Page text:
Zubie Deal with automaker hints at potential of connect-car tech

Mount Pleasant-based Zubie is selling some of the data its plug-in devices collects to an undisclosed car manufacturer. Provided/File

Zubie has a new customer, one the company says points to the big-picture potential of its business of connecting cars to the internet.

The Mount Pleasant-based technology firm says it’s selling some of the data it collects from its users to a car manufacturer, part of an effort to show automakers how their vehicles are working in the real world.

Zubie declined to identify the company, which it calls a “top tier global auto manufacturer,” but it said Wednesday it’s in talks with others.

Acting CEO Prag Shah said the deal was mostly meant to give the manufacturer a chance to see how it might use Zubie’s data as the startup grows and adds users. The Zubie Key plugs into car engines and records information about how motorists drive, where they go and whether their cars have maintenance issues.

It’s mostly been picked up by insurance companies that want to know how their policyholders drive and businesses that want to keep an eye on vehicles in their fleet. But that’s given Zubie a cache of data with plenty of other uses.

Take the automaker deal for example: Companies that make cars, parts and things like motor oil don’t usually know how their products are doing in the real world. Getting real-time data on how cars are driven — their mileage, revolutions per minute and speed — combined with information about weather and traffic could help shape how future cars are designed and maintained.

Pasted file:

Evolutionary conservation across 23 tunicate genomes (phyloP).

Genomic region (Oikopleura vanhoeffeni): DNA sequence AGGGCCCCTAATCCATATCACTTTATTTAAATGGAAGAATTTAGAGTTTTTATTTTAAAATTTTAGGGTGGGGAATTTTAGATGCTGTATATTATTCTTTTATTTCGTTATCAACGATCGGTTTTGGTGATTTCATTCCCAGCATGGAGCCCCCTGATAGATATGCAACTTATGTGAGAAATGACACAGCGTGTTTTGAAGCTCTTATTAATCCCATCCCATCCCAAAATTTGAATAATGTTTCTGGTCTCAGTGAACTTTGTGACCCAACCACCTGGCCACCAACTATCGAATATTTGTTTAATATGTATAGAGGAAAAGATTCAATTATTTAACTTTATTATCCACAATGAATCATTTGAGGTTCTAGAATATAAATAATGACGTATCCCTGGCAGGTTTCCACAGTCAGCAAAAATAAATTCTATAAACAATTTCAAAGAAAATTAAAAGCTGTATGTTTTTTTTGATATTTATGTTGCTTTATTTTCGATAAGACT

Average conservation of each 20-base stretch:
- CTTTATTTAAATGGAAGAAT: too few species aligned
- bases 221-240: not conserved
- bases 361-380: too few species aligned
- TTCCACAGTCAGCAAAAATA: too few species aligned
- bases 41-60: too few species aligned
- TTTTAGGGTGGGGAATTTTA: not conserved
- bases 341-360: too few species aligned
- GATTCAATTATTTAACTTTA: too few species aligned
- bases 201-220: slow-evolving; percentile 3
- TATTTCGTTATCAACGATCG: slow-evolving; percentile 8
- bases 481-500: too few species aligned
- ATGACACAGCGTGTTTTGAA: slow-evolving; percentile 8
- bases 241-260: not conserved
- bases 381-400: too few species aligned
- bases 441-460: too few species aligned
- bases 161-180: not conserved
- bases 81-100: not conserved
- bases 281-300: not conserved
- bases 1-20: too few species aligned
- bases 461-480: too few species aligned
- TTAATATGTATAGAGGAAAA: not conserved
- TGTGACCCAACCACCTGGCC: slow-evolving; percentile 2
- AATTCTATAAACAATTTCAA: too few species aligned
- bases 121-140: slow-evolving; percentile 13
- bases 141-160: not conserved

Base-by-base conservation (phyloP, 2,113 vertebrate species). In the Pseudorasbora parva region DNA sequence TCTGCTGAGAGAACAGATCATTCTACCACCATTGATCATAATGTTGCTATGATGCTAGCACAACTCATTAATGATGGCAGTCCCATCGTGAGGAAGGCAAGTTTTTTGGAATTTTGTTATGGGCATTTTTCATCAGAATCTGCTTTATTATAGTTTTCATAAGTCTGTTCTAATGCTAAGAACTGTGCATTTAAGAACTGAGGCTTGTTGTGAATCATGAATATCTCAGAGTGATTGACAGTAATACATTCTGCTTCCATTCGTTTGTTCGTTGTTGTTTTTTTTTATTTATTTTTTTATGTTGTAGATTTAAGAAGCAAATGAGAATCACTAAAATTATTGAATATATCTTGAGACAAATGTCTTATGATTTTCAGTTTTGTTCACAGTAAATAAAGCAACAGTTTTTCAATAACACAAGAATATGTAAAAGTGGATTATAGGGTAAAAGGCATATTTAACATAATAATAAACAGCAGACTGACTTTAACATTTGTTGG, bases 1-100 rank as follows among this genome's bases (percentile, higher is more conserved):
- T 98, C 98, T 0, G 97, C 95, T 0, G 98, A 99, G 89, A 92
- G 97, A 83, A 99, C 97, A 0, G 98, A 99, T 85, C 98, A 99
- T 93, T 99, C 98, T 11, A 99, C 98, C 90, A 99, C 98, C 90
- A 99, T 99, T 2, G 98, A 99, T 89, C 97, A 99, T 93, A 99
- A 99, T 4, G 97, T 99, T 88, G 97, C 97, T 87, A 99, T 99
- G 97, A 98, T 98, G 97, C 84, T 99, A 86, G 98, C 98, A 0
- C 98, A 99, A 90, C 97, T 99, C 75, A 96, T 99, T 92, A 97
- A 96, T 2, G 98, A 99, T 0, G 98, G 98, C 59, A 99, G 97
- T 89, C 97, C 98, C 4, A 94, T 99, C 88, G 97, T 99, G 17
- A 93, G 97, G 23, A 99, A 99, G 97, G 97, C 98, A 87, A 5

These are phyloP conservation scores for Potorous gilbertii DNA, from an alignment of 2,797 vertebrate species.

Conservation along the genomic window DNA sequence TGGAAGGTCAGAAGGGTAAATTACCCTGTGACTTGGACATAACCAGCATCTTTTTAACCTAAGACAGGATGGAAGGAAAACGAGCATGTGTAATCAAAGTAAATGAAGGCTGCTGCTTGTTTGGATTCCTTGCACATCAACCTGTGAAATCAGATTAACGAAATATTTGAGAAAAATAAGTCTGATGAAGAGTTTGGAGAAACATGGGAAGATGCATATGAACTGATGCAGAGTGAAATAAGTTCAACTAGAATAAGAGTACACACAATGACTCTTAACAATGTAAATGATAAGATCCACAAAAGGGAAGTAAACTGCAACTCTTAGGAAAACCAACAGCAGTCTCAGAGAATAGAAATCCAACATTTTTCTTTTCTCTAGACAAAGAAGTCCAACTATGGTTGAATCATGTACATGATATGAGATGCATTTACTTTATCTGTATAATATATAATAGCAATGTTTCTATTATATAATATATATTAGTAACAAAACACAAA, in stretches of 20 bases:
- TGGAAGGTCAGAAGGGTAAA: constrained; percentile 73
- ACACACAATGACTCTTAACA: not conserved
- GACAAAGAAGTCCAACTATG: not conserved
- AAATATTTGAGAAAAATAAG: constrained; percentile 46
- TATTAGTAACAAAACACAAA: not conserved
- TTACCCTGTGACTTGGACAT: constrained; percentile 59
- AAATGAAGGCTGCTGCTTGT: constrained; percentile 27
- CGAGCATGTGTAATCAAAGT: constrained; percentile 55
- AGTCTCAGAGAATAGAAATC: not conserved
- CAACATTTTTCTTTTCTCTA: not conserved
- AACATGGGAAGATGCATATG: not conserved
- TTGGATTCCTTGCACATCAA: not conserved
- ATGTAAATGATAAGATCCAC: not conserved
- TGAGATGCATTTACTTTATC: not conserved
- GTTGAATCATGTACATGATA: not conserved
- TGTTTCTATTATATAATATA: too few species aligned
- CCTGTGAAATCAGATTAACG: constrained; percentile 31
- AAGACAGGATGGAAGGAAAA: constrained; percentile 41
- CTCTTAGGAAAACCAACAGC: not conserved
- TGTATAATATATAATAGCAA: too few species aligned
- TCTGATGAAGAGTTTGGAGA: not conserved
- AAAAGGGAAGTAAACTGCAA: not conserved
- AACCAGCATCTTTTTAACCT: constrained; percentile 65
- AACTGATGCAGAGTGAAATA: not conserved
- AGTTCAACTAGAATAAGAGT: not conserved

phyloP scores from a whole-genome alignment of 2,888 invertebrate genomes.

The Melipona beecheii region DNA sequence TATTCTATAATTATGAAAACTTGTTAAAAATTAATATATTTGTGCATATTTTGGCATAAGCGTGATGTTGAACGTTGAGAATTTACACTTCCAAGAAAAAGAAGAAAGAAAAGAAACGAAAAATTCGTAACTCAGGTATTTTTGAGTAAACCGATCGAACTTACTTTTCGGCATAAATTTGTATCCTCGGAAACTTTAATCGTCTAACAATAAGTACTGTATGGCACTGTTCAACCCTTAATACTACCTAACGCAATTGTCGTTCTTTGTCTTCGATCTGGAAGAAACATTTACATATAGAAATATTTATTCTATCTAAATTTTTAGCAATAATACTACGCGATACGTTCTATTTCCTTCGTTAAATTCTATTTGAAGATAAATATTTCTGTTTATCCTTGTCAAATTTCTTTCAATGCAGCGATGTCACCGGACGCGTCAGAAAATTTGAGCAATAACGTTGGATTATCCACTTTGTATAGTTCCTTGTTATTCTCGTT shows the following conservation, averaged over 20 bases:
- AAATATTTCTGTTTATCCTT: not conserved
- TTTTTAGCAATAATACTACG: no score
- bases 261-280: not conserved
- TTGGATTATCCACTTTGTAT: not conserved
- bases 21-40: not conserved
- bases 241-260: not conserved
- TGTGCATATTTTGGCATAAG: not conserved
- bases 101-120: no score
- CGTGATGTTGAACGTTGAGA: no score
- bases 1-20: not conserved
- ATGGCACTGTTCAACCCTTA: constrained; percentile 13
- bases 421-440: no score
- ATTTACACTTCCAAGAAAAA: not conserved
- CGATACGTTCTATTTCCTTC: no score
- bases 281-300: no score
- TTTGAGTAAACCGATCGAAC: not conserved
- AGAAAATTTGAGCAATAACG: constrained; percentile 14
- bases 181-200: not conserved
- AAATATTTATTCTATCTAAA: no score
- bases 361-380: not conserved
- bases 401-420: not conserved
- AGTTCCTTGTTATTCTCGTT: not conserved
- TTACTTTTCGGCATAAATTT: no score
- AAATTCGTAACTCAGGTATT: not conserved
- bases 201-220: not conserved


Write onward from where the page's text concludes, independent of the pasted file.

“We’re in the early days,” Shah said. “For the whole industry, it’s a sign of times to come.”

Still, that potential comes with a new set of challenges for Zubie: It could draw privacy concerns among drivers, and it raises questions about which clients should pay what for access to the data.

Shah said the aggregated data won’t include private information about drivers, and if a contract the company worked out with a customer doesn’t allow sharing, it won’t include that information.

Charleston’s technology sector isn’t all about cars, though. Instead, many in the industry would rather see more bikes around town.

Executives at more than 20 companies and organizations connected to the tech industry have signed an open letter calling for a bike lane across the Ashley River.

Making it easier to commute by bike, they argue, would position Charleston as a more progressive city, and it might help tech companies lure talent to the area — a key consideration as the industry faces a “talent gap” between the number of job openings and the number of trained workers available to fill them.

The letter comes as Charleston’s City Council plans to vote this month on a proposed bike lane on the Legare Bridge.

“Having the ability to NOT drive a car everyday is vital to our industry as a whole,” the letter says. “As part of a broader generational shift away from auto-dependent commuting, talented tech employees expect to be able to safely commute by bike, rely on public transportation, or summon a cab with the tap of a smartphone.”

City Council’s vote on the issue is sechuled for July 19 at the Gaillard Center.

Reach Thad Moore at 843-937-5703 or on Twitter @thadmoore.